The Movie Waffler BluRay Review - <i>Blind Woman's Curse</i> (1970) | The Movie Waffler

BluRay Review - Blind Woman's Curse (1970)

Hi-def reissue of Teruo Ishii's cult supernatural Yakuza actioner.

Directed by: Teruo Ishii
Starring: Meiko Kaji, Hoki Tokuda, Makoto Sato, Hideo Sunazuka, Shiro Otsuji

The Movie:

Teruo Ishii's bizarre hybrid of Yakuza mob war and ghost story starts in exemplary fashion with a glorious rain swept slow motion battle, as Akemi (Kaji) of the Tachibana Clan attacks a rival gang, tattooed so that each individual member as a whole makes up a picture of a Dragon. The imagery and choreography give the film a dreamlike quality that in places makes this feel like a far east Jodorowsky genre mash up.
By the director's own admission, Ishii’s film may not make a whole lot of narrative sense, a film of moments rather than a coherent story, but there is such marvellous idiosyncratic invention on show that it is hard to hold any flaws against it. After blinding the daughter of a clan leader in the opening battle, Akemi considers herself cursed, the appearance of a black cat portending an evil end to her and the Tachibana Clan. Ishii’s ramshackle approach to storytelling means what starts out as supernatural infused Yakuza tale becomes a by the numbers historical turf war picture, if a film that features a gang boss prone to wearing a red thong nappy (like a Wushu Peter Stringfellow) and never washing can be called by the numbers. Throw in the devious Senba-Tatsu (Otsuji), the traitor in the Tachibana clan, looking like a double agent Tommy Vance, and enemy clan leader Dobashi (Toru Abe), who you can tell is a wrong ‘un because he cheats at dice and keeps a harem of opium addicted lovelies at his disposal, and you would have a completely serviceable chop socky drama.
Ishii, for all the world looking like he is making this up on the spot, then realises he has a curse narrative in play and introduces the blind female swords-woman, Aiko (Tokudo). She of the titular curse and her hunchback assistant. This gives rise to one of the films most striking sequences, set in a circus, that is genuinely strange and uncanny. The mystery of Aiko should not be particularly difficult for anyone with two brain cells to rub together but anybody with a love of 70’s crash zooms, high body counts, and Far Eastern weirdness should be in heaven. A subplot involving a daughter of a clan member and her nomadic lover feels unnecessary even in a film as brisk as this but no worries Ishii always has another weird set piece up his sleeve.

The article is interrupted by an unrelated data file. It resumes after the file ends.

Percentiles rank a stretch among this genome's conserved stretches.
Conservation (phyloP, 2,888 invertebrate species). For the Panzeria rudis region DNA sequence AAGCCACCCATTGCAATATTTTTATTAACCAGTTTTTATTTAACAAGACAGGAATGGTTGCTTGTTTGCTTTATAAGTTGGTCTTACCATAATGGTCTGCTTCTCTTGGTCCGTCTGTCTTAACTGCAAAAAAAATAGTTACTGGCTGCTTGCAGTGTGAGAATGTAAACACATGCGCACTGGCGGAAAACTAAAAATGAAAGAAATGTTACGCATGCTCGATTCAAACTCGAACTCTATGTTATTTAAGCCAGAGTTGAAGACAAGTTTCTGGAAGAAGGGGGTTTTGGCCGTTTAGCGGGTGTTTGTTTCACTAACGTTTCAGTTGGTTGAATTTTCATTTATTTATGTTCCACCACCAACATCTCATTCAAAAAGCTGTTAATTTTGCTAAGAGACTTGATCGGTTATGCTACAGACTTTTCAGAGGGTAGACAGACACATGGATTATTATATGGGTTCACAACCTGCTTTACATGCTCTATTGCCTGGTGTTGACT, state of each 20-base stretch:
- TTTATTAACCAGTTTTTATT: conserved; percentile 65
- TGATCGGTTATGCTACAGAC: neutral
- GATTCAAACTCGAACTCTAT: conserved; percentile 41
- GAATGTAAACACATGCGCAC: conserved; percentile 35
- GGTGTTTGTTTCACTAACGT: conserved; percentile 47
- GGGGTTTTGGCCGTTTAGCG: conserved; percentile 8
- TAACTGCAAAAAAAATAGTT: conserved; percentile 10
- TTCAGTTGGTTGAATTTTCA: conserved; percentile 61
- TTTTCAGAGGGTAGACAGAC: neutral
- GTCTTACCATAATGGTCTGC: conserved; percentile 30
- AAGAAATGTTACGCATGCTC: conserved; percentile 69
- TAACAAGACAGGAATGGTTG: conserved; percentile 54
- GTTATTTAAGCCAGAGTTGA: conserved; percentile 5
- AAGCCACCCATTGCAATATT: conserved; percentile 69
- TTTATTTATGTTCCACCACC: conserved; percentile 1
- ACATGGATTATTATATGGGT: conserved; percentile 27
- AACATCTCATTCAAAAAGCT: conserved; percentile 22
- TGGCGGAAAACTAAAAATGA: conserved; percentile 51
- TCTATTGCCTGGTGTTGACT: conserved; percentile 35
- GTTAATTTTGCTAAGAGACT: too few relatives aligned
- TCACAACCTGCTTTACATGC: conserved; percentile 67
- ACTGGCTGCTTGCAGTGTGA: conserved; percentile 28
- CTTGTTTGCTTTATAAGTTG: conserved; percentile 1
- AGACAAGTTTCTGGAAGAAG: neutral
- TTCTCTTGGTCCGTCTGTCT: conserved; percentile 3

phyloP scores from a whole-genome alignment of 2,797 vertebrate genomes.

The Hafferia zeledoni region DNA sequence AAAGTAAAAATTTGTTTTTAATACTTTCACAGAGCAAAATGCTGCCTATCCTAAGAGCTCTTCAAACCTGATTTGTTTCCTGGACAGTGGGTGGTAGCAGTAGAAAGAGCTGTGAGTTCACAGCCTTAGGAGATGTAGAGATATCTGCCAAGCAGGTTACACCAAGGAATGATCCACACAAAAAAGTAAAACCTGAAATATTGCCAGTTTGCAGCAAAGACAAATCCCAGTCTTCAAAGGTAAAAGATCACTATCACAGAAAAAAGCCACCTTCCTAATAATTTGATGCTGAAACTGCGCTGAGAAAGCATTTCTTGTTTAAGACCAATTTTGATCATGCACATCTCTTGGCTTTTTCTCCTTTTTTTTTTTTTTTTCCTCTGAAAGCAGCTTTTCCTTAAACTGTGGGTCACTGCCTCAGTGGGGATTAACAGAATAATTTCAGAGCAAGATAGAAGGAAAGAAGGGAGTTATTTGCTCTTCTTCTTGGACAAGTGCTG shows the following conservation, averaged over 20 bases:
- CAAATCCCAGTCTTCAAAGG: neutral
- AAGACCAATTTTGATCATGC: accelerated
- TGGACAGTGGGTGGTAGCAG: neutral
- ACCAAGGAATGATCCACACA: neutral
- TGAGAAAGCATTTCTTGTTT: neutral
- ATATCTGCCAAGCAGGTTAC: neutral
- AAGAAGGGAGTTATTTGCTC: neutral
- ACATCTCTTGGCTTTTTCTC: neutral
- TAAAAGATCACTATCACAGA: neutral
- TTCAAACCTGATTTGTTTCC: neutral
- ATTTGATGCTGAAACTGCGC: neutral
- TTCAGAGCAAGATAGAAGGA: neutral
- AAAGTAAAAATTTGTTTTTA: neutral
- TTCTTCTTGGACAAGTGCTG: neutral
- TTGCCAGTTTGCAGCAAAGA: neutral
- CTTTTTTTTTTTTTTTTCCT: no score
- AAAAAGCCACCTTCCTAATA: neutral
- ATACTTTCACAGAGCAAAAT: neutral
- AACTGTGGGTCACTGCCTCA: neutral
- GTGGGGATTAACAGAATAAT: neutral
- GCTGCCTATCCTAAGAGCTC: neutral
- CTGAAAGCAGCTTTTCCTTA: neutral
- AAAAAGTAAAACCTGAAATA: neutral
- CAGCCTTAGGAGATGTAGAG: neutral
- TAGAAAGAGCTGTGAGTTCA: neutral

Ishii interestingly plays with stereotypes, this is in the end a film of two women, one weighed down with familial expectations, the other driven by revenge that has left them both hollow at the core. For all its larky misogyny, it is a film suffused with melancholy and features a stand out performance from genre stalwart Meiko Kaji. Both women may be guilty of committing criminal acts, but the weight of expectation on their shoulders gives them an ambivalence and emotional empathy that is rare in this genre.  Rather than a film of vengeance, it becomes a movie of second chances, well, unless you’re a cat.

The transfer supervised by Nikkatsu Studios is up to Arrow’s usual high standard. The visuals pop and the uncompressed Mono Audio does its job perfectly. Other than a commentary from Japanese Cinema expert Jasper Sharp, though, this is fairly slim picking. You get an original trailer plus four trailers from the Stray Cat Rocks films with some nicely dead pan subtitling. That’s your lot in terms of disc content. You do get the usual reversible sleeve and booklet, which has an essay from Tom Mes. Relatively weak compared to some of Arrow’s releases but still a worthy investment for those that like to frolic on the stranger shores of Japanese Cinema.

Jason Abbey